Hall Overton: Out of the Shadows
Wednesday, April 14, 6:00 p.m.,
The New York Public Library for the Performing Arts, 40 Lincoln Center Plaza, Manhattan
In collaboration with The Jazz Loft Project exhibition, The New York Public Library welcomes Steve Reich, Joel Sachs, Carman Moore, Ethan Iverson, and Sam Stephenson to an evening program on Hall Overton, celebrating and discussing his influence on the jazz world as a pianist, composer, arranger, and teacher. Hall Overton as a classical composer not only inserted elements of the jazz music style into his own work but also contributed greatly to the New York jazz scene; he was responsible for the Jazz Loft, utilizing his own loft and working alongside photographer W. Eugene Smith to create a beneficial and open environment for jazz musicians. His work with musicians such as Thelonious Monk resulted in legendary live recordings such as The Thelonious Monk Orchestra at Town Hall. The program will be moderated and introduced by Sam Stephenson, author of the book The Jazz Loft Project, a historical and musical resource. Steve Reich, award-winning composer responsible for the piece “Different Trains” and composition “Double Sextet,” and Ethan Iverson, member of the postmodern piano trio The Bad Plus, will discuss Overton’s teaching methods and the role he played in multiple musicians’ developments. In addition, Joel Sachs, Juilliard professor and world-renowned composer, will be placed in conversation with composer and Jazz Loft participant Carman Moore to discuss performing Overton's work today and composing new work inspired by his pieces. “Hall Overton: Out of the Shadows” promises to be an engaging event, enabling patrons to understand the influence of Overton on incredible contemporary composers shaping the contemporary jazz music scene and tradition.


The Jazz Loft Project: Screening of In My Mind (2009)
Monday, April 19, 5:30 p.m.,
The New York Public Library for the Performing Arts, 40 Lincoln Center Plaza, Manhattan
As part of The Jazz Loft Project exhibition, The New York Public Library and the Center for Documentary Studies at Duke University present a screening of In My Mind, introduced by Jason Moran, jazz pianist and subject of the film, and followed by a Q&A session with filmmaker Gary Hawkins.

In My Mind is a high-energy performance-based documentary telling the story of rising jazz pianist Jason Moran's 50th anniversary tribute to Thelonious Monk's legendary 1959 Town Hall concert. Featuring Moran and his Big Bandwagon, collaborating visual artists Glenn Ligon and David Dempewolf, Monk's original French horn player Robert "Brother Ah" Northern, and photographer and audiophile Eugene Smith's recently discovered images and recordings of Monk's rehearsals from the Jazz Loft in NYC, In My Mind reveals the layered personalities of the music and the artists in two of the finest jazz shows, half a century apart.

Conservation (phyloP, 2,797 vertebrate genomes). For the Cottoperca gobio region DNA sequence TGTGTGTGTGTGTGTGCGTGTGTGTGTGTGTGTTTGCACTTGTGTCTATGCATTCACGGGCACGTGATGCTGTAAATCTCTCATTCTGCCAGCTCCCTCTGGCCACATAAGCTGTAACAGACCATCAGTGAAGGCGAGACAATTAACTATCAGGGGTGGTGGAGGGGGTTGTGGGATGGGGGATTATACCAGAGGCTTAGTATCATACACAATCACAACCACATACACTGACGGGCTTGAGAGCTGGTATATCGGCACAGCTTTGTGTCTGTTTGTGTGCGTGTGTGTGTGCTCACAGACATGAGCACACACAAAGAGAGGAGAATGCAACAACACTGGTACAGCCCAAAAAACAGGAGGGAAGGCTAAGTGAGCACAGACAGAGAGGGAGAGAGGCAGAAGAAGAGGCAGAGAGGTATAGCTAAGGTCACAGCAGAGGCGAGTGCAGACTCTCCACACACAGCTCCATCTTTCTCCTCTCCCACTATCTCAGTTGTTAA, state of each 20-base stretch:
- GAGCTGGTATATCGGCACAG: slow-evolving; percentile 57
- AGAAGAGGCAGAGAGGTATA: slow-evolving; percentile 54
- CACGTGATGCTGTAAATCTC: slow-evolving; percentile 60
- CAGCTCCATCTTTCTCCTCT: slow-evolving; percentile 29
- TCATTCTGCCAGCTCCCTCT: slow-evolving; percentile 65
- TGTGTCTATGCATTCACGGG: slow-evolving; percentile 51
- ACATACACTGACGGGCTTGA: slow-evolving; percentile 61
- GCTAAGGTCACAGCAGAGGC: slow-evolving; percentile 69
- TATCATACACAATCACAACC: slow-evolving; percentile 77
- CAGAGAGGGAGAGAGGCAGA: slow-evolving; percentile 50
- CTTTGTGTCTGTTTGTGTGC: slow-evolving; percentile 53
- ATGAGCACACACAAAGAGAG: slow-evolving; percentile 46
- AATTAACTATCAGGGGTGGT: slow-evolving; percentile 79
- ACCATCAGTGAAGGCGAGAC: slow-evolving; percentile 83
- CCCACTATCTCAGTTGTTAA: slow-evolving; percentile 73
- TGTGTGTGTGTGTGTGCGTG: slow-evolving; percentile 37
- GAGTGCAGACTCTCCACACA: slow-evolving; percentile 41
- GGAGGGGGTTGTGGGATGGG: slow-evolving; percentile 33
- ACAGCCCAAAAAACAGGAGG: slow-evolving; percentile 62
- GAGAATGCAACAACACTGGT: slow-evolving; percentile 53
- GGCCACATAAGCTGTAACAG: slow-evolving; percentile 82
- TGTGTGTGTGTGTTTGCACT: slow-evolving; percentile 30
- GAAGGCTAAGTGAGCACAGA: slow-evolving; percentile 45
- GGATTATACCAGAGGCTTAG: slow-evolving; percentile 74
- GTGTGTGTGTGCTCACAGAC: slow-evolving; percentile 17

The February 2009 performance of In My Mind was documented by the Center for Documentary Studies instructors Gary Hawkins and Emily LaDue, with students from their Intermediate Documentary Filmmaking course. The film carries on Moran’s intentions of documenting an eclectic jazz story spanning 50 years, through a combination of concert footage, behind-the-scenes action, interviews, improvisation, and historical content while still upholding the integrity of Thelonious Monk’s original music. In My Mind, through the combination of Moran’s stellar performance and interviews with Moran and members of The Big Bandwagon, provides valuable insight into the process of artistic and musical collaboration for jazz aficionados and documentary-lovers alike.


Show Your Love: Fan-Fiction Contest
Friday, April 19, 5:00 p.m.,
Macomb’s Bridge, 2650 Adam Clayton Powell, Jr. Boulevard, Manhattan
Devoted fans of literary works and popular series, such as Harry Potter, Twilight, Naruto, Lord of the Rings, and many others, will not want to miss ?Show Your Love: Fan-Fiction Contest," hosted by the Macomb’s Bridge Branch. Fan-Fiction, originating from unofficial Don Quixote sequels in the 17th century, developed as a modern fad shortly after the premiere of the Star Trek television series and produced multiple “fanzines” like Spockanalia. Today the popular forum has grown as access to the Internet has increased, leading to the introduction of widely used sharing sites such as FanFiction.net and LiveJournal.com. Attendees will be able to experiment with this literary fan’s phenomenon that has swept Internet sites, blogs, and online discussion boards, making reading a more participatory activity that encourages the expansion of creative writing and literary discussion throughout a young adult population. Participants will be able to share their favorite works of fan-fiction and compete for the title of Best Fan-Fiction writer.